I've been a fan of Brian A. Hopkins's short fiction for years. He has a way of bringing the reader into the depths of a character's mind and soul, whether they want to be there or not. I find myself being dropped into his stories, rather than simply reading them. You don't even know it's happening until you're done, and exhausted. It's a sure sign of a smooth and confident writing style. However, picking up Brian's first full-length novel, I didn't know what to expect. I mean, with a title like The Licking Valley Coon Hunter's Club, I had to assume it was going to be a LITTLE lighter than his usual fare. My assumption was correct, but the crisp writing, the feeling that you, as the reader, are in the story rather than simply an outsider, is there as much as ever.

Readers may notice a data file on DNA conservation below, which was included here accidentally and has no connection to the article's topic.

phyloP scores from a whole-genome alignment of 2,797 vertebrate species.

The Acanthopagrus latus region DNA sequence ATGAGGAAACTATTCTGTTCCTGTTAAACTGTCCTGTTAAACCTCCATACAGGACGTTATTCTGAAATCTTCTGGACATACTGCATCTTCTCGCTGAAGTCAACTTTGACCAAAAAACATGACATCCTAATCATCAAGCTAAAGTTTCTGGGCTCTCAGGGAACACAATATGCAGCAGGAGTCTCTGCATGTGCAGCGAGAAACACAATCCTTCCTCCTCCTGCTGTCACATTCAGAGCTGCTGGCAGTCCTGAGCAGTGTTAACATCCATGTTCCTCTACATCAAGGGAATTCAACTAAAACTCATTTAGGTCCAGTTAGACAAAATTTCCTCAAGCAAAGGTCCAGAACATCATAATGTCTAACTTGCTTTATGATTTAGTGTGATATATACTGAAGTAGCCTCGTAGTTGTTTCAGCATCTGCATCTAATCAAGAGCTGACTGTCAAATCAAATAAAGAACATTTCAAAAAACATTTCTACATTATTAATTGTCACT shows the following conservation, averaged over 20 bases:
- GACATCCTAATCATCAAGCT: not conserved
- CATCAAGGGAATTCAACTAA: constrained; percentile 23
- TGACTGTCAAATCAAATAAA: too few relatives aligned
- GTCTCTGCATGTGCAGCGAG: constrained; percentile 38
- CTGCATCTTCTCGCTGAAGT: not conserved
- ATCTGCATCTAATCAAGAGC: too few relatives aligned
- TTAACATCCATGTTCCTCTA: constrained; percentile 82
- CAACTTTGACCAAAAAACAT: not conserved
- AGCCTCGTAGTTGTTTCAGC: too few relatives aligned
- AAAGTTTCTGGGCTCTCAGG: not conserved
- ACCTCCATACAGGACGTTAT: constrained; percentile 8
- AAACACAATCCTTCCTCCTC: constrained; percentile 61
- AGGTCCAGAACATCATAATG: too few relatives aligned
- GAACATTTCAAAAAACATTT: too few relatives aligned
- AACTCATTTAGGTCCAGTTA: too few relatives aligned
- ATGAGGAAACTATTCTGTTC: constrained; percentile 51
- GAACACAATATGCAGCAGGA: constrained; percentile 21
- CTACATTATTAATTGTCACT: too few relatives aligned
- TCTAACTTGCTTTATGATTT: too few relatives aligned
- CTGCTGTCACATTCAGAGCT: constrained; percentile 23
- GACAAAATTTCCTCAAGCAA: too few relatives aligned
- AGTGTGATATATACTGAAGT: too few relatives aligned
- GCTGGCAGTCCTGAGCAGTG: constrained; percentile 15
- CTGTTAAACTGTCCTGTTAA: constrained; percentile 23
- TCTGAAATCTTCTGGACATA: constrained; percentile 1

Without rehashing the plot as earlier reviews have done, I WILL say that this book starts with a bang, grabs you by the hair and drags you along on one of the most bizarre and wild adventures I've read in a long time. I was bruised and bullied as badly as Mr. Zolotow, and loved every minute of it. I found myself hoping the author would keep up the break-neck pace until the end, like a kid on a carnival ride not wanting it to ever stop. He didn't disappoint. We occasionally leap into the past, to a quiet interplay between Martin and a police psychiatrist, and the subtle mind games each play against the other, but we're in these moments only long enough to catch our breath, when the ride starts up again.
Is this a horror novel? Well, sort of. I'd be more likely to classify it as an action/mystery story. Take the fun of a Grafton, the action and violence of Block, a likeable main character as you might find in a Hillerman novel, put them together with the voice and style of one of the best new writers out there today, and you've got an eclectic, fast-paced, sometimes-nasty but always-fun read.